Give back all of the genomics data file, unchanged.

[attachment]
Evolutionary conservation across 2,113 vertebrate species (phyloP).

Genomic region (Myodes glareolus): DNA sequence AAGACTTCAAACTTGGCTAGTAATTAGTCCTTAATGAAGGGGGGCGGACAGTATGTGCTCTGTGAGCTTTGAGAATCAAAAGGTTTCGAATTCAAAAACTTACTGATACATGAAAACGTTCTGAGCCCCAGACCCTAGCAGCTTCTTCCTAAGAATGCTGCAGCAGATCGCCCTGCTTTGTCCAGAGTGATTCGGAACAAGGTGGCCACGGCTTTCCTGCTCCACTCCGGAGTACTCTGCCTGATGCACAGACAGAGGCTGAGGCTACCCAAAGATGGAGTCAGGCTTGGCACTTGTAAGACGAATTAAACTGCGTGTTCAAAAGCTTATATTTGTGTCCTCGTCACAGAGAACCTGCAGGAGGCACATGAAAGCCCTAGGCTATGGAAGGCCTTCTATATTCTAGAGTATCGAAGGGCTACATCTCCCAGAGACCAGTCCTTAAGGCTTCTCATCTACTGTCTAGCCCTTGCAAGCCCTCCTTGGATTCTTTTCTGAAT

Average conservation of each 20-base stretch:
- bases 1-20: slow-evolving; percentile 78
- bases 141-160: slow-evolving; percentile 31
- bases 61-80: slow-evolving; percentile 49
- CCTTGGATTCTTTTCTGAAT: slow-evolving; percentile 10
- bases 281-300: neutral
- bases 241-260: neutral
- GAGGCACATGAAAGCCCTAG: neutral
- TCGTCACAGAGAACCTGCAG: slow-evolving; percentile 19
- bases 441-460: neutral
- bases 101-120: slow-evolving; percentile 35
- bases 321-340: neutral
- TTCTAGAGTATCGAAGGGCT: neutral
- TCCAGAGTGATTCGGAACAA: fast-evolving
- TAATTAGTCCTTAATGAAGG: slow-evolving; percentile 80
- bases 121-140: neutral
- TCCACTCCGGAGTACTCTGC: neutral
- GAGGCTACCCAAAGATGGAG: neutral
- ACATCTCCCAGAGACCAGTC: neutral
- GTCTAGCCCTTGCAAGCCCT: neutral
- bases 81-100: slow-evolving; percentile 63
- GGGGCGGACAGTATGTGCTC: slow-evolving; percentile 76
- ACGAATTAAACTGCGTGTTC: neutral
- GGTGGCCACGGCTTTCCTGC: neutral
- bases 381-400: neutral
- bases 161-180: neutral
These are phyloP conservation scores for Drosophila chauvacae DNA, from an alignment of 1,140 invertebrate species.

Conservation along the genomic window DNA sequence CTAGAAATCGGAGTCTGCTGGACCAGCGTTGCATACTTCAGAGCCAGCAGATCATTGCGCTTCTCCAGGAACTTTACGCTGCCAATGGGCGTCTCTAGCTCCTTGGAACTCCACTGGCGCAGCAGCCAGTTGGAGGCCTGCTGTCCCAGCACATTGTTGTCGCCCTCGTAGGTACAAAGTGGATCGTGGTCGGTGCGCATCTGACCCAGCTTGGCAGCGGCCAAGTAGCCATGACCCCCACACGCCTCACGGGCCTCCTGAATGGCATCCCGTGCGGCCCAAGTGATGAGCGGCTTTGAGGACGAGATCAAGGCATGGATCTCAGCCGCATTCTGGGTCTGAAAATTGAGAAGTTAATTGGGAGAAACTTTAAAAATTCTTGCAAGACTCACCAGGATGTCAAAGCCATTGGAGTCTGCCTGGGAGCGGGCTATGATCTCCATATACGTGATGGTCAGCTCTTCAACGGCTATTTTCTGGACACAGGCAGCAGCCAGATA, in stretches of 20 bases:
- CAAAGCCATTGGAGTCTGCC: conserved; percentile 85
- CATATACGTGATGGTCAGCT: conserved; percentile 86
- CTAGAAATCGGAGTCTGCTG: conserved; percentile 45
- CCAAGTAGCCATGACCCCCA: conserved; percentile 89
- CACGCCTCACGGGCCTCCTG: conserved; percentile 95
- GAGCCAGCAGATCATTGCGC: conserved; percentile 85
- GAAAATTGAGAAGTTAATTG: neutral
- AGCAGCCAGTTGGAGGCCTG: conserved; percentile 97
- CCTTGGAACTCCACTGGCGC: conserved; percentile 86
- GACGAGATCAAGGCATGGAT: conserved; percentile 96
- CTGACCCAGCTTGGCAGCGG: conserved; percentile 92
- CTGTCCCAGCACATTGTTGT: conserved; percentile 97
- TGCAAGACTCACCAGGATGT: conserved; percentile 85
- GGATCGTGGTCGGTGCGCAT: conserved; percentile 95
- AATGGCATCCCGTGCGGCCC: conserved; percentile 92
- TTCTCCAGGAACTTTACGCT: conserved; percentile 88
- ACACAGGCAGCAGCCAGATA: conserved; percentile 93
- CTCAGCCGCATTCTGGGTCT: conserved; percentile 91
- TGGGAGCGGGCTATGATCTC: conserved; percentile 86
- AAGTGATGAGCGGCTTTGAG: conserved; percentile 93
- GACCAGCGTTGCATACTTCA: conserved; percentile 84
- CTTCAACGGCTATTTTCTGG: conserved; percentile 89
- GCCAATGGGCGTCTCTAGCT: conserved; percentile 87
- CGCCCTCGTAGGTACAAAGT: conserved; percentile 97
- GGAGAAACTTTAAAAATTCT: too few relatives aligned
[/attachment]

Evolutionary conservation across 2,113 vertebrate species (phyloP).

Genomic region (Myodes glareolus): DNA sequence AAGACTTCAAACTTGGCTAGTAATTAGTCCTTAATGAAGGGGGGCGGACAGTATGTGCTCTGTGAGCTTTGAGAATCAAAAGGTTTCGAATTCAAAAACTTACTGATACATGAAAACGTTCTGAGCCCCAGACCCTAGCAGCTTCTTCCTAAGAATGCTGCAGCAGATCGCCCTGCTTTGTCCAGAGTGATTCGGAACAAGGTGGCCACGGCTTTCCTGCTCCACTCCGGAGTACTCTGCCTGATGCACAGACAGAGGCTGAGGCTACCCAAAGATGGAGTCAGGCTTGGCACTTGTAAGACGAATTAAACTGCGTGTTCAAAAGCTTATATTTGTGTCCTCGTCACAGAGAACCTGCAGGAGGCACATGAAAGCCCTAGGCTATGGAAGGCCTTCTATATTCTAGAGTATCGAAGGGCTACATCTCCCAGAGACCAGTCCTTAAGGCTTCTCATCTACTGTCTAGCCCTTGCAAGCCCTCCTTGGATTCTTTTCTGAAT

Average conservation of each 20-base stretch:
- bases 1-20: slow-evolving; percentile 78
- bases 141-160: slow-evolving; percentile 31
- bases 61-80: slow-evolving; percentile 49
- CCTTGGATTCTTTTCTGAAT: slow-evolving; percentile 10
- bases 281-300: neutral
- bases 241-260: neutral
- GAGGCACATGAAAGCCCTAG: neutral
- TCGTCACAGAGAACCTGCAG: slow-evolving; percentile 19
- bases 441-460: neutral
- bases 101-120: slow-evolving; percentile 35
- bases 321-340: neutral
- TTCTAGAGTATCGAAGGGCT: neutral
- TCCAGAGTGATTCGGAACAA: fast-evolving
- TAATTAGTCCTTAATGAAGG: slow-evolving; percentile 80
- bases 121-140: neutral
- TCCACTCCGGAGTACTCTGC: neutral
- GAGGCTACCCAAAGATGGAG: neutral
- ACATCTCCCAGAGACCAGTC: neutral
- GTCTAGCCCTTGCAAGCCCT: neutral
- bases 81-100: slow-evolving; percentile 63
- GGGGCGGACAGTATGTGCTC: slow-evolving; percentile 76
- ACGAATTAAACTGCGTGTTC: neutral
- GGTGGCCACGGCTTTCCTGC: neutral
- bases 381-400: neutral
- bases 161-180: neutral
These are phyloP conservation scores for Drosophila chauvacae DNA, from an alignment of 1,140 invertebrate species.

Conservation along the genomic window DNA sequence CTAGAAATCGGAGTCTGCTGGACCAGCGTTGCATACTTCAGAGCCAGCAGATCATTGCGCTTCTCCAGGAACTTTACGCTGCCAATGGGCGTCTCTAGCTCCTTGGAACTCCACTGGCGCAGCAGCCAGTTGGAGGCCTGCTGTCCCAGCACATTGTTGTCGCCCTCGTAGGTACAAAGTGGATCGTGGTCGGTGCGCATCTGACCCAGCTTGGCAGCGGCCAAGTAGCCATGACCCCCACACGCCTCACGGGCCTCCTGAATGGCATCCCGTGCGGCCCAAGTGATGAGCGGCTTTGAGGACGAGATCAAGGCATGGATCTCAGCCGCATTCTGGGTCTGAAAATTGAGAAGTTAATTGGGAGAAACTTTAAAAATTCTTGCAAGACTCACCAGGATGTCAAAGCCATTGGAGTCTGCCTGGGAGCGGGCTATGATCTCCATATACGTGATGGTCAGCTCTTCAACGGCTATTTTCTGGACACAGGCAGCAGCCAGATA, in stretches of 20 bases:
- CAAAGCCATTGGAGTCTGCC: conserved; percentile 85
- CATATACGTGATGGTCAGCT: conserved; percentile 86
- CTAGAAATCGGAGTCTGCTG: conserved; percentile 45
- CCAAGTAGCCATGACCCCCA: conserved; percentile 89
- CACGCCTCACGGGCCTCCTG: conserved; percentile 95
- GAGCCAGCAGATCATTGCGC: conserved; percentile 85
- GAAAATTGAGAAGTTAATTG: neutral
- AGCAGCCAGTTGGAGGCCTG: conserved; percentile 97
- CCTTGGAACTCCACTGGCGC: conserved; percentile 86
- GACGAGATCAAGGCATGGAT: conserved; percentile 96
- CTGACCCAGCTTGGCAGCGG: conserved; percentile 92
- CTGTCCCAGCACATTGTTGT: conserved; percentile 97
- TGCAAGACTCACCAGGATGT: conserved; percentile 85
- GGATCGTGGTCGGTGCGCAT: conserved; percentile 95
- AATGGCATCCCGTGCGGCCC: conserved; percentile 92
- TTCTCCAGGAACTTTACGCT: conserved; percentile 88
- ACACAGGCAGCAGCCAGATA: conserved; percentile 93
- CTCAGCCGCATTCTGGGTCT: conserved; percentile 91
- TGGGAGCGGGCTATGATCTC: conserved; percentile 86
- AAGTGATGAGCGGCTTTGAG: conserved; percentile 93
- GACCAGCGTTGCATACTTCA: conserved; percentile 84
- CTTCAACGGCTATTTTCTGG: conserved; percentile 89
- GCCAATGGGCGTCTCTAGCT: conserved; percentile 87
- CGCCCTCGTAGGTACAAAGT: conserved; percentile 97
- GGAGAAACTTTAAAAATTCT: too few relatives aligned